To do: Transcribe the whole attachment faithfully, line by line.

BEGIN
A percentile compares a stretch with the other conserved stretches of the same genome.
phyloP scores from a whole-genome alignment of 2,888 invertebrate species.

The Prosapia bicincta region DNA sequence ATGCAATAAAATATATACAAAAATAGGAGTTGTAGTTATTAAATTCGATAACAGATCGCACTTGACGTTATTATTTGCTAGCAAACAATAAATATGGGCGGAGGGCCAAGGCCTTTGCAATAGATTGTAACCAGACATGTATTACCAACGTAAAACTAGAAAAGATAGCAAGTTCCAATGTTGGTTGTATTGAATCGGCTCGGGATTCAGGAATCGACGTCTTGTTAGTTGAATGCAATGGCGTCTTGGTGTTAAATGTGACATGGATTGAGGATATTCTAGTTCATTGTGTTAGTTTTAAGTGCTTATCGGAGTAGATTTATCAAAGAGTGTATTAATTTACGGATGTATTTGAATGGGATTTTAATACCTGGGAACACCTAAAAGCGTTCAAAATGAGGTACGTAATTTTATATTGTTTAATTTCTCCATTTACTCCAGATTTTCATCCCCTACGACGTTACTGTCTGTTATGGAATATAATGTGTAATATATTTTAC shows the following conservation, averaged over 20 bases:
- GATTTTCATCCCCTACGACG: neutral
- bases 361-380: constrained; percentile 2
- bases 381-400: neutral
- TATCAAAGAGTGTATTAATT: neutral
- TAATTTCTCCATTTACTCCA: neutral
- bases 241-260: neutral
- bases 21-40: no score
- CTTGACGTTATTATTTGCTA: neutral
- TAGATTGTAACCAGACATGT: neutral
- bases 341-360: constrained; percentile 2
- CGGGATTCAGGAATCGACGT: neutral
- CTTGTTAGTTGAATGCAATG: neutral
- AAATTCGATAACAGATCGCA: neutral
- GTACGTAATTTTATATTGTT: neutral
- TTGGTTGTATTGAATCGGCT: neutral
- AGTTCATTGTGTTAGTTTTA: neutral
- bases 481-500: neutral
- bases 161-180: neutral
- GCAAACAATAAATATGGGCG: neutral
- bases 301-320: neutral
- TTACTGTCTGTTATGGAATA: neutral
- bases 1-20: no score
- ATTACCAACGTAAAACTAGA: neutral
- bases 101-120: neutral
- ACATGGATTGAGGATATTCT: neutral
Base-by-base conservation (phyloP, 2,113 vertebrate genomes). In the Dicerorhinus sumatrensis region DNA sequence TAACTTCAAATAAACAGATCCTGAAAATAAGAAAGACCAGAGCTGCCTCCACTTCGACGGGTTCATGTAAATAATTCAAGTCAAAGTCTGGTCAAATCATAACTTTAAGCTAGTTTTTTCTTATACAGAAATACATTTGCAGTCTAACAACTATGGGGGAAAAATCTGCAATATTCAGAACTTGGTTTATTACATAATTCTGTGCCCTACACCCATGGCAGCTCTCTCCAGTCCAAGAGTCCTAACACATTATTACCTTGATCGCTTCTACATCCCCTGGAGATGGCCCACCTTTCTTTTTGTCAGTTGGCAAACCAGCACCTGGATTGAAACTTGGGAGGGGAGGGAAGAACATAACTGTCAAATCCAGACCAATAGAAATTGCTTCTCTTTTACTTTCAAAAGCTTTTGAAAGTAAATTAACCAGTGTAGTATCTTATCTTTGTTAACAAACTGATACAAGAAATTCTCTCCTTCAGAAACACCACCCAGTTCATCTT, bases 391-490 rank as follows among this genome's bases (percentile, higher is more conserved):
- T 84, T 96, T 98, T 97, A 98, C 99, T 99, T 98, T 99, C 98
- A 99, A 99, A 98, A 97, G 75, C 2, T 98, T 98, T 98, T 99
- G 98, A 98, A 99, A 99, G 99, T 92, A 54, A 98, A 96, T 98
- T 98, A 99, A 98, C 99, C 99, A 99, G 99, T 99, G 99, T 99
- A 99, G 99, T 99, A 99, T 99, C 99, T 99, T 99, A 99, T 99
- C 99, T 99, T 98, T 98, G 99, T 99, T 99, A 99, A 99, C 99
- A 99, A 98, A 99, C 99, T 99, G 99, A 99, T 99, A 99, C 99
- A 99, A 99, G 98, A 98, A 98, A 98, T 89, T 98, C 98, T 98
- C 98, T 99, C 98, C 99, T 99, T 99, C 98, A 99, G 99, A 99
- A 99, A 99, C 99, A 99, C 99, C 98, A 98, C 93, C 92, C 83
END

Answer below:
A percentile compares a stretch with the other conserved stretches of the same genome.
phyloP scores from a whole-genome alignment of 2,888 invertebrate species.

The Prosapia bicincta region DNA sequence ATGCAATAAAATATATACAAAAATAGGAGTTGTAGTTATTAAATTCGATAACAGATCGCACTTGACGTTATTATTTGCTAGCAAACAATAAATATGGGCGGAGGGCCAAGGCCTTTGCAATAGATTGTAACCAGACATGTATTACCAACGTAAAACTAGAAAAGATAGCAAGTTCCAATGTTGGTTGTATTGAATCGGCTCGGGATTCAGGAATCGACGTCTTGTTAGTTGAATGCAATGGCGTCTTGGTGTTAAATGTGACATGGATTGAGGATATTCTAGTTCATTGTGTTAGTTTTAAGTGCTTATCGGAGTAGATTTATCAAAGAGTGTATTAATTTACGGATGTATTTGAATGGGATTTTAATACCTGGGAACACCTAAAAGCGTTCAAAATGAGGTACGTAATTTTATATTGTTTAATTTCTCCATTTACTCCAGATTTTCATCCCCTACGACGTTACTGTCTGTTATGGAATATAATGTGTAATATATTTTAC shows the following conservation, averaged over 20 bases:
- GATTTTCATCCCCTACGACG: neutral
- bases 361-380: constrained; percentile 2
- bases 381-400: neutral
- TATCAAAGAGTGTATTAATT: neutral
- TAATTTCTCCATTTACTCCA: neutral
- bases 241-260: neutral
- bases 21-40: no score
- CTTGACGTTATTATTTGCTA: neutral
- TAGATTGTAACCAGACATGT: neutral
- bases 341-360: constrained; percentile 2
- CGGGATTCAGGAATCGACGT: neutral
- CTTGTTAGTTGAATGCAATG: neutral
- AAATTCGATAACAGATCGCA: neutral
- GTACGTAATTTTATATTGTT: neutral
- TTGGTTGTATTGAATCGGCT: neutral
- AGTTCATTGTGTTAGTTTTA: neutral
- bases 481-500: neutral
- bases 161-180: neutral
- GCAAACAATAAATATGGGCG: neutral
- bases 301-320: neutral
- TTACTGTCTGTTATGGAATA: neutral
- bases 1-20: no score
- ATTACCAACGTAAAACTAGA: neutral
- bases 101-120: neutral
- ACATGGATTGAGGATATTCT: neutral
Base-by-base conservation (phyloP, 2,113 vertebrate genomes). In the Dicerorhinus sumatrensis region DNA sequence TAACTTCAAATAAACAGATCCTGAAAATAAGAAAGACCAGAGCTGCCTCCACTTCGACGGGTTCATGTAAATAATTCAAGTCAAAGTCTGGTCAAATCATAACTTTAAGCTAGTTTTTTCTTATACAGAAATACATTTGCAGTCTAACAACTATGGGGGAAAAATCTGCAATATTCAGAACTTGGTTTATTACATAATTCTGTGCCCTACACCCATGGCAGCTCTCTCCAGTCCAAGAGTCCTAACACATTATTACCTTGATCGCTTCTACATCCCCTGGAGATGGCCCACCTTTCTTTTTGTCAGTTGGCAAACCAGCACCTGGATTGAAACTTGGGAGGGGAGGGAAGAACATAACTGTCAAATCCAGACCAATAGAAATTGCTTCTCTTTTACTTTCAAAAGCTTTTGAAAGTAAATTAACCAGTGTAGTATCTTATCTTTGTTAACAAACTGATACAAGAAATTCTCTCCTTCAGAAACACCACCCAGTTCATCTT, bases 391-490 rank as follows among this genome's bases (percentile, higher is more conserved):
- T 84, T 96, T 98, T 97, A 98, C 99, T 99, T 98, T 99, C 98
- A 99, A 99, A 98, A 97, G 75, C 2, T 98, T 98, T 98, T 99
- G 98, A 98, A 99, A 99, G 99, T 92, A 54, A 98, A 96, T 98
- T 98, A 99, A 98, C 99, C 99, A 99, G 99, T 99, G 99, T 99
- A 99, G 99, T 99, A 99, T 99, C 99, T 99, T 99, A 99, T 99
- C 99, T 99, T 98, T 98, G 99, T 99, T 99, A 99, A 99, C 99
- A 99, A 98, A 99, C 99, T 99, G 99, A 99, T 99, A 99, C 99
- A 99, A 99, G 98, A 98, A 98, A 98, T 89, T 98, C 98, T 98
- C 98, T 99, C 98, C 99, T 99, T 99, C 98, A 99, G 99, A 99
- A 99, A 99, C 99, A 99, C 99, C 98, A 98, C 93, C 92, C 83